There is an *awful lot* going on chez Yarnscape right now, though sadly nothing that I can really talk about yet.

Some things never change, though – and one of them is that, yet again, the Rampton Spinner’s project is due very shortly, and I’ve barely even started.

Back in January, we were given the opportunity to buy some fibre from one of our members’ personal stash (the inimitable SarahW on Ravelry).  She is an amazing spinner and enabler; and something much, much more than a teacher.  She has a kind of rigorous enthusiasm that I find utterly infectious, and her plan for this year’s was that we should get the chance to create a project from raw fleece.

She brought in baggied-up portions of various fleeces (it must have taken her ages to prepare; I seem to remember her saying that each baggie included fleece from several areas to give a good overview of the whole fleece), and we picked, chose and bought.

I chose a (coloured) Ryeland.  At least, I am pretty sure it’s Ryeland, though the pictures of Ryeland fleece I’ve found look little like what I have.  I did, at least, get the fleece washed earlier this year – possibly before the second meeting in March, though I’m no longer sure.

This is a selection of the fleece staples in my selection (as always, click for bigger):

The colours range from oatmeal, through a reddish beige, all the way through to a warm grey-black.  Unfortunately, all my photographs were taken last night with the iPhone, so there is a choice between yellowish, no-flash photos, or harsh, flash-lit photos.  The tape measure is marked off in centimetres; you can see that there is quite a lot of variation in staple length as well as colour – though possibly not as much as you might first think.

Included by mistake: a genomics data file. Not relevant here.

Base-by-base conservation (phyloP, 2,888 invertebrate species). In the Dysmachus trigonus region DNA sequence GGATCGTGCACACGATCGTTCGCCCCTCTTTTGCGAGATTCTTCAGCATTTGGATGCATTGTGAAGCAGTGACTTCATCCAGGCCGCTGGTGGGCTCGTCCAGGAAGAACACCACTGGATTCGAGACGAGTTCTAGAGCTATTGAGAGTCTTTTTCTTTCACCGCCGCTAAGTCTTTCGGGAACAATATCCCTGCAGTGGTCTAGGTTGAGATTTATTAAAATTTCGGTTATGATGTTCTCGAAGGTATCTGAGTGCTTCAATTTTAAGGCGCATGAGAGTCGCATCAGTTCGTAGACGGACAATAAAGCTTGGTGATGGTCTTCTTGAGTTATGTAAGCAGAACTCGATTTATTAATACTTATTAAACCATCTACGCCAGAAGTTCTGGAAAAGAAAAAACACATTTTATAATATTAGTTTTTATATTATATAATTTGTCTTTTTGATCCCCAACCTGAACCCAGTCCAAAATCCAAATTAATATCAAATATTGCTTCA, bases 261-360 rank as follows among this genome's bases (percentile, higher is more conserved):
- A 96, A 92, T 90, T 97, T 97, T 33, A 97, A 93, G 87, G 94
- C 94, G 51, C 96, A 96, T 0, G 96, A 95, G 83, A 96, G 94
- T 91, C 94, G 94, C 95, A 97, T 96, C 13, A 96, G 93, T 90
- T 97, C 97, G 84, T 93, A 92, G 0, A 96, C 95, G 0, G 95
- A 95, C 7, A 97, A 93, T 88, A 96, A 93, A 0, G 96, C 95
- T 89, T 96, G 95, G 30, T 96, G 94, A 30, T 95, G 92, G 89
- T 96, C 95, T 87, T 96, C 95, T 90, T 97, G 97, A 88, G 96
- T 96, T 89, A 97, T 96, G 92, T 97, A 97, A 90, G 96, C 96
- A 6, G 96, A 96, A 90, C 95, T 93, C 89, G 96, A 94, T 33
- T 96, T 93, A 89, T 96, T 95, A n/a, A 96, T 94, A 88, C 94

The texture of the locks ranges from the tightly-curled almost-ringlets in the top right:

Through to the tightly crimped, but not actually coiled, locks bottom left (which it appears I did not, in my wisdom, photograph up close).  Those cinnamon-coloured locks are some of the most tightly curled, but you can see the structure more clearly in some others:

You can fit a lot of fibre in to those tight crimps and coils!  So although each lock may only be 3-4cm long, the actual staple length is probably two to three times that.

My initial plan was to make socks as my project.  Most people seem to think that Ryeland is a natural for carding, but it seems to me that there is actually enough staple length there to comb it, and that, if spun worsted, the crimp might give us a lovely, springy, bouncy yarn.  This time, though, I’m going to be a good girl – and sample!

Half an hour’s work on Monday night yielded these little combed nests (about 5g total; I didn’t weigh the waste):

The fibre does indeed comb and diz well, though.  You can see one little nep – just by the number 3 on the tape measure – but other than that, I’ve managed a very smooth, even prep.  I’m using my Majacraft mini-combs, and I think I can speed up the combing process a lot if I just take some time to get myself set up properly, instead of working on the sofa.

I plan to try two kinds of yarn from this combed top: a regular plied yarn (three or four plies; I haven’t decided yet), and a cabled yarn (either 3×2 or 2×2; see prior comment).  I’m considering a cabled yarn for several reasons: the first is that they are just very, very cool.  The second is that they are reputedly very resistant to abrasion, which strikes me as a really good thing in a sock.  The third is that this crimpy fibre may result in a yarn which really wants to puff up when finished (I’m guessing here, you understand).  I’m also guessing that the multiple interlocking strands of a cabled yarn might tame this tendency somewhat.

I also want to try spinning this woollen style, so I carded some, too:

These aren’t exactly your standard rolags; they’re more like woolly punis.  After carding, I used a wooden dowel to help me roll up the fibre and remove it from the cards.  I think that this yarn, spun woollen, will be too fluffy and bouncy for socks, and probably won’t wear well enough either.  But I’m going to give it a try, anyway!

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